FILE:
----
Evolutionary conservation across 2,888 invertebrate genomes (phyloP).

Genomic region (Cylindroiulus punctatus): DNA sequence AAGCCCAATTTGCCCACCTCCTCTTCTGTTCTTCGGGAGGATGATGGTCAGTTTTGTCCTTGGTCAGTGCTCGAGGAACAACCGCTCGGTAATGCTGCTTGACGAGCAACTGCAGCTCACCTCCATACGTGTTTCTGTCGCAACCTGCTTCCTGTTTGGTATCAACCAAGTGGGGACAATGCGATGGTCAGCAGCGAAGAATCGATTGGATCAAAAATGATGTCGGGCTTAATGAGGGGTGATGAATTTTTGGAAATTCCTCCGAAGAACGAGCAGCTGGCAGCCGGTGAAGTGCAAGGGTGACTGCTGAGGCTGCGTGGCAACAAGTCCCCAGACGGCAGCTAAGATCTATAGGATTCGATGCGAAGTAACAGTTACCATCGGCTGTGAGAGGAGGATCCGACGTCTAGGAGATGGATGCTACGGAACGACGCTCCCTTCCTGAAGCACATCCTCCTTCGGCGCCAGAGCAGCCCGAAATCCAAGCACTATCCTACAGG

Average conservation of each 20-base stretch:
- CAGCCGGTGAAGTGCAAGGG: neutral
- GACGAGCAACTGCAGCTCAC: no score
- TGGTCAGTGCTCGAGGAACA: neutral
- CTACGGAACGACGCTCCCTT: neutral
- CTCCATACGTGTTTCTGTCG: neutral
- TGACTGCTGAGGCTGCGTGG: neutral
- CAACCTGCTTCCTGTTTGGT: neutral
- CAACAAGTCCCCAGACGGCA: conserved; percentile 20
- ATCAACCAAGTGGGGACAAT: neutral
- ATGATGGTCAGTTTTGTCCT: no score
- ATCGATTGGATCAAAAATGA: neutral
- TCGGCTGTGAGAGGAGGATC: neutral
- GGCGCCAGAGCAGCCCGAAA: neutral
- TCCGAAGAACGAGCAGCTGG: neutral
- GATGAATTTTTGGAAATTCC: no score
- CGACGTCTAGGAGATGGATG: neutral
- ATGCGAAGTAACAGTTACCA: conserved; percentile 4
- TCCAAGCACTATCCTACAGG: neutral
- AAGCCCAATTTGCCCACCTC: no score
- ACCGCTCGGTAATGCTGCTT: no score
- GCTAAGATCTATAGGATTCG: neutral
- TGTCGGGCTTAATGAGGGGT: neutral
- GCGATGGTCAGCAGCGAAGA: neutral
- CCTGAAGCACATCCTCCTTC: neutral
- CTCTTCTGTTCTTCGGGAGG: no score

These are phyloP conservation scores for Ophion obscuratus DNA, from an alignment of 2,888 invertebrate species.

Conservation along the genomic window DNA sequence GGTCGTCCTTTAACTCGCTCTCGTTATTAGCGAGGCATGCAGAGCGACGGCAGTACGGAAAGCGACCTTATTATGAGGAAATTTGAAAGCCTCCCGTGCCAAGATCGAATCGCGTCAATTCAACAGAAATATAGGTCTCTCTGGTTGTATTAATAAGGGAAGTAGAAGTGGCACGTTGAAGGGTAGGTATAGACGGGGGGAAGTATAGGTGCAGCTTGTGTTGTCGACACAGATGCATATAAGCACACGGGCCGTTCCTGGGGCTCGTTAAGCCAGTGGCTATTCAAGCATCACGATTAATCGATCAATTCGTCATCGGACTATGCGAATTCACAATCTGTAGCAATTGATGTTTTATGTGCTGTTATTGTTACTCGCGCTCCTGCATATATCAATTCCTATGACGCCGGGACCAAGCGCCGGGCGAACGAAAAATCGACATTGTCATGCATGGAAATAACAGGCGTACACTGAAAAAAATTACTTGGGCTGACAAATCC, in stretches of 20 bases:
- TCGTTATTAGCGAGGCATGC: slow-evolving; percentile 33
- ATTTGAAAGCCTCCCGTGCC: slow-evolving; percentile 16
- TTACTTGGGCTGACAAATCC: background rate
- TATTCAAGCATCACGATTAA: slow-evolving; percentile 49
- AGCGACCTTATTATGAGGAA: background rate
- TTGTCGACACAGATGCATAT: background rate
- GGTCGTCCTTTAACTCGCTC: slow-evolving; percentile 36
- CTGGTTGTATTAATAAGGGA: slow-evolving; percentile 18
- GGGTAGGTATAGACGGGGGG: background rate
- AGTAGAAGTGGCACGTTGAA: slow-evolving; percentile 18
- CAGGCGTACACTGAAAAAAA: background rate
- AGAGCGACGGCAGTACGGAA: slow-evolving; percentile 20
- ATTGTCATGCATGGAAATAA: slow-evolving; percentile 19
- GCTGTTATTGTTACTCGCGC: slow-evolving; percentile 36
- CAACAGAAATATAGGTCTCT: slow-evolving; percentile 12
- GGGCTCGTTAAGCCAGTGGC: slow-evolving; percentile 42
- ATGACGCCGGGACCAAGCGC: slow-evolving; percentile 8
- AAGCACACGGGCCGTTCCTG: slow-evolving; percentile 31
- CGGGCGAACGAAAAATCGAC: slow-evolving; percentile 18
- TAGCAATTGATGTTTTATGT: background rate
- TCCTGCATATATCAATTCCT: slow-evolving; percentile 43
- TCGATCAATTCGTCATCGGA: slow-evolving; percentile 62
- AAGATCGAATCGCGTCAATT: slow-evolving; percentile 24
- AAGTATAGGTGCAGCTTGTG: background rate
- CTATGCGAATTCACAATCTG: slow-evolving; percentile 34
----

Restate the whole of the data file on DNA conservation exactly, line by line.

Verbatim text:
Evolutionary conservation across 2,888 invertebrate genomes (phyloP).

Genomic region (Cylindroiulus punctatus): DNA sequence AAGCCCAATTTGCCCACCTCCTCTTCTGTTCTTCGGGAGGATGATGGTCAGTTTTGTCCTTGGTCAGTGCTCGAGGAACAACCGCTCGGTAATGCTGCTTGACGAGCAACTGCAGCTCACCTCCATACGTGTTTCTGTCGCAACCTGCTTCCTGTTTGGTATCAACCAAGTGGGGACAATGCGATGGTCAGCAGCGAAGAATCGATTGGATCAAAAATGATGTCGGGCTTAATGAGGGGTGATGAATTTTTGGAAATTCCTCCGAAGAACGAGCAGCTGGCAGCCGGTGAAGTGCAAGGGTGACTGCTGAGGCTGCGTGGCAACAAGTCCCCAGACGGCAGCTAAGATCTATAGGATTCGATGCGAAGTAACAGTTACCATCGGCTGTGAGAGGAGGATCCGACGTCTAGGAGATGGATGCTACGGAACGACGCTCCCTTCCTGAAGCACATCCTCCTTCGGCGCCAGAGCAGCCCGAAATCCAAGCACTATCCTACAGG

Average conservation of each 20-base stretch:
- CAGCCGGTGAAGTGCAAGGG: neutral
- GACGAGCAACTGCAGCTCAC: no score
- TGGTCAGTGCTCGAGGAACA: neutral
- CTACGGAACGACGCTCCCTT: neutral
- CTCCATACGTGTTTCTGTCG: neutral
- TGACTGCTGAGGCTGCGTGG: neutral
- CAACCTGCTTCCTGTTTGGT: neutral
- CAACAAGTCCCCAGACGGCA: conserved; percentile 20
- ATCAACCAAGTGGGGACAAT: neutral
- ATGATGGTCAGTTTTGTCCT: no score
- ATCGATTGGATCAAAAATGA: neutral
- TCGGCTGTGAGAGGAGGATC: neutral
- GGCGCCAGAGCAGCCCGAAA: neutral
- TCCGAAGAACGAGCAGCTGG: neutral
- GATGAATTTTTGGAAATTCC: no score
- CGACGTCTAGGAGATGGATG: neutral
- ATGCGAAGTAACAGTTACCA: conserved; percentile 4
- TCCAAGCACTATCCTACAGG: neutral
- AAGCCCAATTTGCCCACCTC: no score
- ACCGCTCGGTAATGCTGCTT: no score
- GCTAAGATCTATAGGATTCG: neutral
- TGTCGGGCTTAATGAGGGGT: neutral
- GCGATGGTCAGCAGCGAAGA: neutral
- CCTGAAGCACATCCTCCTTC: neutral
- CTCTTCTGTTCTTCGGGAGG: no score

These are phyloP conservation scores for Ophion obscuratus DNA, from an alignment of 2,888 invertebrate species.

Conservation along the genomic window DNA sequence GGTCGTCCTTTAACTCGCTCTCGTTATTAGCGAGGCATGCAGAGCGACGGCAGTACGGAAAGCGACCTTATTATGAGGAAATTTGAAAGCCTCCCGTGCCAAGATCGAATCGCGTCAATTCAACAGAAATATAGGTCTCTCTGGTTGTATTAATAAGGGAAGTAGAAGTGGCACGTTGAAGGGTAGGTATAGACGGGGGGAAGTATAGGTGCAGCTTGTGTTGTCGACACAGATGCATATAAGCACACGGGCCGTTCCTGGGGCTCGTTAAGCCAGTGGCTATTCAAGCATCACGATTAATCGATCAATTCGTCATCGGACTATGCGAATTCACAATCTGTAGCAATTGATGTTTTATGTGCTGTTATTGTTACTCGCGCTCCTGCATATATCAATTCCTATGACGCCGGGACCAAGCGCCGGGCGAACGAAAAATCGACATTGTCATGCATGGAAATAACAGGCGTACACTGAAAAAAATTACTTGGGCTGACAAATCC, in stretches of 20 bases:
- TCGTTATTAGCGAGGCATGC: slow-evolving; percentile 33
- ATTTGAAAGCCTCCCGTGCC: slow-evolving; percentile 16
- TTACTTGGGCTGACAAATCC: background rate
- TATTCAAGCATCACGATTAA: slow-evolving; percentile 49
- AGCGACCTTATTATGAGGAA: background rate
- TTGTCGACACAGATGCATAT: background rate
- GGTCGTCCTTTAACTCGCTC: slow-evolving; percentile 36
- CTGGTTGTATTAATAAGGGA: slow-evolving; percentile 18
- GGGTAGGTATAGACGGGGGG: background rate
- AGTAGAAGTGGCACGTTGAA: slow-evolving; percentile 18
- CAGGCGTACACTGAAAAAAA: background rate
- AGAGCGACGGCAGTACGGAA: slow-evolving; percentile 20
- ATTGTCATGCATGGAAATAA: slow-evolving; percentile 19
- GCTGTTATTGTTACTCGCGC: slow-evolving; percentile 36
- CAACAGAAATATAGGTCTCT: slow-evolving; percentile 12
- GGGCTCGTTAAGCCAGTGGC: slow-evolving; percentile 42
- ATGACGCCGGGACCAAGCGC: slow-evolving; percentile 8
- AAGCACACGGGCCGTTCCTG: slow-evolving; percentile 31
- CGGGCGAACGAAAAATCGAC: slow-evolving; percentile 18
- TAGCAATTGATGTTTTATGT: background rate
- TCCTGCATATATCAATTCCT: slow-evolving; percentile 43
- TCGATCAATTCGTCATCGGA: slow-evolving; percentile 62
- AAGATCGAATCGCGTCAATT: slow-evolving; percentile 24
- AAGTATAGGTGCAGCTTGTG: background rate
- CTATGCGAATTCACAATCTG: slow-evolving; percentile 34